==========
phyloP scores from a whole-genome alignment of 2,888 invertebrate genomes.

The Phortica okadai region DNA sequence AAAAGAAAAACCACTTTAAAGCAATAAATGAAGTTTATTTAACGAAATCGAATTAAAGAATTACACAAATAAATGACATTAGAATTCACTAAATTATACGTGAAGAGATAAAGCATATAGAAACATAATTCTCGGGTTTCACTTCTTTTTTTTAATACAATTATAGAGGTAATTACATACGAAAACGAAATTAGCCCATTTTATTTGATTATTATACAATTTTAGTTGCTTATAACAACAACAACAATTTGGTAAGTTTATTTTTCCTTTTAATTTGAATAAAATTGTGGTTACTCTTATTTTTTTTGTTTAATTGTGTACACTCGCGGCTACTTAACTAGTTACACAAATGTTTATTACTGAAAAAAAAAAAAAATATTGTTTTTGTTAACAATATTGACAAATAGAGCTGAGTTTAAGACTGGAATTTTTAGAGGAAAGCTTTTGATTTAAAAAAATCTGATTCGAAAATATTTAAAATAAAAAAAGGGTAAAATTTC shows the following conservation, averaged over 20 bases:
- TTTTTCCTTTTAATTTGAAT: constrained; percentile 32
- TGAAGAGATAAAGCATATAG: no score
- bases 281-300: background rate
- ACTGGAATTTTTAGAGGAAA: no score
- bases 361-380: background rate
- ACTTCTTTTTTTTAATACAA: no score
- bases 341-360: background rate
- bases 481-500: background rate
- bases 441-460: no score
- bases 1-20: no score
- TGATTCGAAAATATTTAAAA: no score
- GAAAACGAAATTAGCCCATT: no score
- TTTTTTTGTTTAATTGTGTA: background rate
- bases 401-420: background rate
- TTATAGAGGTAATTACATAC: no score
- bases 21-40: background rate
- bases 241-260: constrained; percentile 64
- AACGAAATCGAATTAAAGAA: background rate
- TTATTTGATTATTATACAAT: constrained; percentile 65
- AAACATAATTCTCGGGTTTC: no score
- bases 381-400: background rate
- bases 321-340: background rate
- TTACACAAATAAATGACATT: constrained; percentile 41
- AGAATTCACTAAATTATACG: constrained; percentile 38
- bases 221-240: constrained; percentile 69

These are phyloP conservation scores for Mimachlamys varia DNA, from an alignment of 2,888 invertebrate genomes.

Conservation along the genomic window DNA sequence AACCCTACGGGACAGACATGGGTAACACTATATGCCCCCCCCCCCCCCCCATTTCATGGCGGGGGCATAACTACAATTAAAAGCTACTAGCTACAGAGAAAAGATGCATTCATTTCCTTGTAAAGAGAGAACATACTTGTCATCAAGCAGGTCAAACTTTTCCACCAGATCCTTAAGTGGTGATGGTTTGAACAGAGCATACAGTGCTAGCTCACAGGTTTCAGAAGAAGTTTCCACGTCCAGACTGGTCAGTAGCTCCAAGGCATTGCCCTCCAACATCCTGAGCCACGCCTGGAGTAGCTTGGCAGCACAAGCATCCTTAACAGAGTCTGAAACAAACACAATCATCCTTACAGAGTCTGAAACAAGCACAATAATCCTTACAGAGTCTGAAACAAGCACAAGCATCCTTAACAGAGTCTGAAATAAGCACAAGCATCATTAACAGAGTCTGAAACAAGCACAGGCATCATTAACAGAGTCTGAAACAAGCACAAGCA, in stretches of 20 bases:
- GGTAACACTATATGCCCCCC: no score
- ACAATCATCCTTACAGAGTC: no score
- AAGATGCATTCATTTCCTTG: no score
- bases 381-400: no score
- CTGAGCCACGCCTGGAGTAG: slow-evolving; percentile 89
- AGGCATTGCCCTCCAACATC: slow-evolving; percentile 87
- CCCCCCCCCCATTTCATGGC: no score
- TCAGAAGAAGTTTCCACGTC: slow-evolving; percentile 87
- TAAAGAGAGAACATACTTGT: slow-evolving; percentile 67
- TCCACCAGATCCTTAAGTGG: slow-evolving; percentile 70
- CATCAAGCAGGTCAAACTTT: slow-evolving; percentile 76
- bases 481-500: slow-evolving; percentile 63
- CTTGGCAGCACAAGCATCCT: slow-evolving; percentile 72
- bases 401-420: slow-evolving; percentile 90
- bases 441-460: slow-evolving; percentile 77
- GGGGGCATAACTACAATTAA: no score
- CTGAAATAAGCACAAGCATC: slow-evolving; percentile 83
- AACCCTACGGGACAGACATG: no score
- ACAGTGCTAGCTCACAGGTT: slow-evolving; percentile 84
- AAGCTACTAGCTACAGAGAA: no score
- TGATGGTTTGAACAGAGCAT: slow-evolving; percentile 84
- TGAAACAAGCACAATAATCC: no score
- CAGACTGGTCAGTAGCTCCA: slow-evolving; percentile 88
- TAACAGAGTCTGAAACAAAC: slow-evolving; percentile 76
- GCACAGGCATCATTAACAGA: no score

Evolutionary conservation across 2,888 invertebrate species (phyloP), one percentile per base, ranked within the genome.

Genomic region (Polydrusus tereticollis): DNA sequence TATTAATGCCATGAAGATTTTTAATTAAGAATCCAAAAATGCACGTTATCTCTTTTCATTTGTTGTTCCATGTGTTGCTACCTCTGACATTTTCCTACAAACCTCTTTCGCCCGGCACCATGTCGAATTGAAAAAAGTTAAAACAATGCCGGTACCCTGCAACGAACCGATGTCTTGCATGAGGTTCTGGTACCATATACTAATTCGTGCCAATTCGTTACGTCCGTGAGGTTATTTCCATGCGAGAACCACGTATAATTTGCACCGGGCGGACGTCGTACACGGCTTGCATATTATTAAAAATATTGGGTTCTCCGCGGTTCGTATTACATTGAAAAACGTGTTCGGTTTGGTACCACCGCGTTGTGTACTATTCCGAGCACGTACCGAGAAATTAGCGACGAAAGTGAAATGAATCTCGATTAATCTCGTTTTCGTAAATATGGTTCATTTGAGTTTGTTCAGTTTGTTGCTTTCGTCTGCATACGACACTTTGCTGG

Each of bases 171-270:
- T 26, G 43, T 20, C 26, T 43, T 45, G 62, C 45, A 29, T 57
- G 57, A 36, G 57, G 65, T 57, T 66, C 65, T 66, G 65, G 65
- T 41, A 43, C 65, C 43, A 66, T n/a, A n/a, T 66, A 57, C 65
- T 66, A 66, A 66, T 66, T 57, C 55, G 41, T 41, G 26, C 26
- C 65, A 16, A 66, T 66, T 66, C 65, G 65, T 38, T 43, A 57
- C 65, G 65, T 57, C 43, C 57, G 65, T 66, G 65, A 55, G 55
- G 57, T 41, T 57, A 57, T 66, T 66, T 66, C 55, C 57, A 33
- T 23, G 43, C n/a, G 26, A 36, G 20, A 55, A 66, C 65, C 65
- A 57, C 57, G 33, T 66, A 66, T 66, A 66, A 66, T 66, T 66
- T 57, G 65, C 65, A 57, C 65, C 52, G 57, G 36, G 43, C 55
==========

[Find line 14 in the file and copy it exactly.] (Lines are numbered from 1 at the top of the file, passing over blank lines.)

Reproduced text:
- GAAAACGAAATTAGCCCATT: no score